Creating vectors

Creating named vectors

Named vector can be created in several ways. With c:

xc <- c('a' = 5, 'b' = 6, 'c' = 7, 'd' = 8)

which results in:

> xc
a b c d 
5 6 7 8

with list:

xl <- list('a' = 5, 'b' = 6, 'c' = 7, 'd' = 8)

which results in:

> xl
$a
[1] 5

$b
[1] 6

$c
[1] 7

$d
[1] 8

With the setNames function, two vectors of the same length can be used to create a named vector:

x <- 5:8
y <- letters[1:4]

xy <- setNames(x, y)

which results in a named integer vector:

> xy
a b c d 
5 6 7 8

As can be seen, this gives the same result as the c method.

You may also use the names function to get the same result:

xy <- 5:8
names(xy) <- letters[1:4]

With such a vector it is also possibly to select elements by name:

> xy["c"]
c 
7 

This feature makes it possible to use such a named vector as a look-up vector/table to match the values to values of another vector or column in dataframe. Considering the following dataframe:

mydf <- data.frame(let = c('c','a','b','d'))

> mydf
  let
1   c
2   a
3   b
4   d

Suppose you want to create a new variable in the mydf dataframe called num with the correct values from xy in the rows. Using the match function the appropriate values from xy can be selected:

mydf$num <- xy[match(mydf$let, names(xy))]

which results in:

> mydf
  let num
1   c   7
2   a   5
3   b   6
4   d   8

Expanding a vector with the rep() function

The rep function can be used to repeat a vector in a fairly flexible manner.

# repeat counting numbers, 1 through 5 twice
rep(1:5, 2)
[1] 1 2 3 4 5 1 2 3 4 5

# repeat vector with incomplete recycling
rep(1:5, 2, length.out=7)
[1] 1 2 3 4 5 1 2

The each argument is especially useful for expanding a vector of statistics of observational/experimental units into a vector of data.frame with repeated observations of these units.

# same except repeat each integer next to each other
rep(1:5, each=2)
[1] 1 1 2 2 3 3 4 4 5 5

A nice feature of rep regarding involving expansion to such a data structure is that expansion of a vector to an unbalanced panel can be accomplished by replacing the length argument with a vector that dictates the number of times to repeat each element in the vector:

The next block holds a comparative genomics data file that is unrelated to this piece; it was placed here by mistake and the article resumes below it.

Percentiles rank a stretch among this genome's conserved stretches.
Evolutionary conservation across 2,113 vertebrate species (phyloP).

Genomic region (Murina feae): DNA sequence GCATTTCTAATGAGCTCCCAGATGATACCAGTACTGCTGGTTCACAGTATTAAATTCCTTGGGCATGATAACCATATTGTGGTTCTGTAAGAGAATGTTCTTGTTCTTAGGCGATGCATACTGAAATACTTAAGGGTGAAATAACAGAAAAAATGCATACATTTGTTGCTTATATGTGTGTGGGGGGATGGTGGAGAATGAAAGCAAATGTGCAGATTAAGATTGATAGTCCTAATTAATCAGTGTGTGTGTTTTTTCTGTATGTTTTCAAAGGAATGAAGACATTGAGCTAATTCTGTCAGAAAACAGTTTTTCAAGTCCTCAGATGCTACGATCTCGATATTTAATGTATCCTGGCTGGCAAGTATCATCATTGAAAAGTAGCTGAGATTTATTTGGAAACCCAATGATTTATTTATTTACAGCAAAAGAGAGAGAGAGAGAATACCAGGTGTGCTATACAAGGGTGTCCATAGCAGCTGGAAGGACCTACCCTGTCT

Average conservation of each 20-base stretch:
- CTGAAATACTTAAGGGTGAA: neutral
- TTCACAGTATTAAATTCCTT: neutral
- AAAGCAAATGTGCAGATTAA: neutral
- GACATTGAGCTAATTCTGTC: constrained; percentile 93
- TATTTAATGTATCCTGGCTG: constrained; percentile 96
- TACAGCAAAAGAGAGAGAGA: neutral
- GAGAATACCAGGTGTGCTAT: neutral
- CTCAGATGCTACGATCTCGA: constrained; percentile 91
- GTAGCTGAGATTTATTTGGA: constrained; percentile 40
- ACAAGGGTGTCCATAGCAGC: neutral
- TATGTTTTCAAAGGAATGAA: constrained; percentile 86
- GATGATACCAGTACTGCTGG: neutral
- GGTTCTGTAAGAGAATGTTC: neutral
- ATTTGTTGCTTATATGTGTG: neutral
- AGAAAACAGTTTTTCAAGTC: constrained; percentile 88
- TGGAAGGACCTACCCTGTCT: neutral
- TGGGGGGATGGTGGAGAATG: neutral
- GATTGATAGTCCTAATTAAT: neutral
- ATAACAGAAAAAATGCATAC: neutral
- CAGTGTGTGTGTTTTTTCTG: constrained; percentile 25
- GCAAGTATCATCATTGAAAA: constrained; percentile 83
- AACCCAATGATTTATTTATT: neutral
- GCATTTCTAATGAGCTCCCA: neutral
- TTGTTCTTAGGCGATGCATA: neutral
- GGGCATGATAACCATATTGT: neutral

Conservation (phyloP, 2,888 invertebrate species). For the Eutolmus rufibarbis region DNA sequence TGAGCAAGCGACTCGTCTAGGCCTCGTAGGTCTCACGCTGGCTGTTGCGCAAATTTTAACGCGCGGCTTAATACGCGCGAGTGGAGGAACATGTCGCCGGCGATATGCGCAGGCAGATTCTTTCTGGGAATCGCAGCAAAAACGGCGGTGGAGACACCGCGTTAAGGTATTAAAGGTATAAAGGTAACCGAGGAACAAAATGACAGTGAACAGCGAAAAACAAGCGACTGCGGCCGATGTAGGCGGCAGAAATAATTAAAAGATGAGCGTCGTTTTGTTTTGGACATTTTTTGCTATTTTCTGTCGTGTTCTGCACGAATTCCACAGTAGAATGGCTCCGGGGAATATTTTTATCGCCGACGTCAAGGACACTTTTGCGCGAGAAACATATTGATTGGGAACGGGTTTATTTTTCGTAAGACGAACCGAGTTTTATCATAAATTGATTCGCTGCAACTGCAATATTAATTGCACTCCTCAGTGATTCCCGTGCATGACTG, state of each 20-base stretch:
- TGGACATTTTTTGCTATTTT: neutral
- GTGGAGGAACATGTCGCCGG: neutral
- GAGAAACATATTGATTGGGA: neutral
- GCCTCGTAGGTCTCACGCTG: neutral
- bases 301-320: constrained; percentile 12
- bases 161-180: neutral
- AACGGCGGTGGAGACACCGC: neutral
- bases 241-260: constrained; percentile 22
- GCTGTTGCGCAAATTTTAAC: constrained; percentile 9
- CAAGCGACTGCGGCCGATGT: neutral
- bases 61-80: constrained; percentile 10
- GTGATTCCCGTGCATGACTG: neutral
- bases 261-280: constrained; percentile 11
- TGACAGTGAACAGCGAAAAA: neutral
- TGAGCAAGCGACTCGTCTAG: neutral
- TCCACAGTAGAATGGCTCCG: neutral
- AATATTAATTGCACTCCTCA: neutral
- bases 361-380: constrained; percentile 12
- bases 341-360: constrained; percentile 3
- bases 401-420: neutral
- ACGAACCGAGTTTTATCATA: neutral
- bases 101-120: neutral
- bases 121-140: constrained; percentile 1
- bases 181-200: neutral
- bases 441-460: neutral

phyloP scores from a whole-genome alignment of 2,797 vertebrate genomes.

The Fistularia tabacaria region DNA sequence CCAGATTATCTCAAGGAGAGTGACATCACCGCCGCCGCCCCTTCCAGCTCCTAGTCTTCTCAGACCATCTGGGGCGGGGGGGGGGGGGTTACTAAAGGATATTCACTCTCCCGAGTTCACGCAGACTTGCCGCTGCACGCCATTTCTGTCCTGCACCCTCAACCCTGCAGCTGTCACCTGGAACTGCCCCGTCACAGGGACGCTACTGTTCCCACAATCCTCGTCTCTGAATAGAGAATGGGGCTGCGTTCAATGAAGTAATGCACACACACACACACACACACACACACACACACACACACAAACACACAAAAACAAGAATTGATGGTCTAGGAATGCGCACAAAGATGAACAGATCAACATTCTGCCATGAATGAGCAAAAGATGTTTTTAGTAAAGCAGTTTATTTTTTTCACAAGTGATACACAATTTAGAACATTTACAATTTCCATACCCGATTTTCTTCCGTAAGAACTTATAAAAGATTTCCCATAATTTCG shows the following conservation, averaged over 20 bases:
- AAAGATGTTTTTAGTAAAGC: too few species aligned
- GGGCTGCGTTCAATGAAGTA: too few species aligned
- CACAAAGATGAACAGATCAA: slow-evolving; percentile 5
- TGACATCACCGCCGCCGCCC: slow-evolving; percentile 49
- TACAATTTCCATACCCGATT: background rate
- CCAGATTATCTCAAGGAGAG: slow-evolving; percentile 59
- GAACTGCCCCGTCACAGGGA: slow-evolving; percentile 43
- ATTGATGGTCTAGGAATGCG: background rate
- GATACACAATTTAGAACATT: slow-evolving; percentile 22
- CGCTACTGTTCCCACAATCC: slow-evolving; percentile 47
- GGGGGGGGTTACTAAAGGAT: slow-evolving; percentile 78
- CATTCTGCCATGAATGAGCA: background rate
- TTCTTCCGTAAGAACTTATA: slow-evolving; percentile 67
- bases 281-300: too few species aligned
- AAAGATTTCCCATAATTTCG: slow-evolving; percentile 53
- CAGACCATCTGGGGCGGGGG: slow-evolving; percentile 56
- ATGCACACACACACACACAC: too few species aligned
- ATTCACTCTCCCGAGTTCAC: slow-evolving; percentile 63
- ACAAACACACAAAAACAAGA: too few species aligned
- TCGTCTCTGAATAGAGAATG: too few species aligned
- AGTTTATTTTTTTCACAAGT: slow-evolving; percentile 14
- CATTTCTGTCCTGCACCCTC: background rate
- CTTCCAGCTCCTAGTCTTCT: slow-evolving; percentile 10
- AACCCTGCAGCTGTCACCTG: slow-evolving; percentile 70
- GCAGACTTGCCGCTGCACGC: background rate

# automated length repetition
rep(1:5, 1:5)
 [1] 1 2 2 3 3 3 4 4 4 4 5 5 5 5 5
# hand-fed repetition length vector
rep(1:5, c(1,1,1,2,2))
[1] 1 2 3 4 4 5 5

This should expose the possibility of allowing an external function to feed the second argument of rep in order to dynamically construct a vector that expands according to the data.


As with seq, faster, simplified versions of rep are rep_len and rep.int. These drop some attributes that rep maintains and so may be most useful in situations where speed is a concern and additional aspects of the repeated vector are unnecessary.

# repeat counting numbers, 1 through 5 twice
rep.int(1:5, 2)
[1] 1 2 3 4 5 1 2 3 4 5

# repeat vector with incomplete recycling
rep_len(1:5, length.out=7)
[1] 1 2 3 4 5 1 2

seq()

seq is a more flexible function than the : operator allowing to specify steps other than 1.

The function creates a sequence from the start (default is 1) to the end including that number.

You can supply only the end (to) parameter

seq(5)
# [1] 1 2 3 4 5

As well as the start

seq(2, 5) # or seq(from=2, to=5)
# [1] 2 3 4 5

And finally the step (by)

seq(2, 5, 0.5) # or seq(from=2, to=5, by=0.5)
# [1] 2.0 2.5 3.0 3.5 4.0 4.5 5.0

seq can optionally infer the (evenly spaced) steps when alternatively the desired length of the output (length.out) is supplied

seq(2,5, length.out = 10)
# [1] 2.0 2.3 2.6 2.9 3.2 3.5 3.8 4.1 4.4 4.7 5.0

If the sequence needs to have the same length as another vector we can use the along.with as a shorthand for length.out = length(x)

x = 1:8
seq(2,5,along.with = x)
# [1] 2.000000 2.428571 2.857143 3.285714 3.714286 4.142857 4.571429 5.000000

There are two useful simplified functions in the seq family: seq_along, seq_len, and seq.int. seq_along and seq_len functions construct the natural (counting) numbers from 1 through N where N is determined by the function argument, the length of a vector or list with seq_along, and the integer argument with seq_len.

seq_along(x)
# [1] 1 2 3 4 5 6 7 8

Note that seq_along returns the indices of an existing object.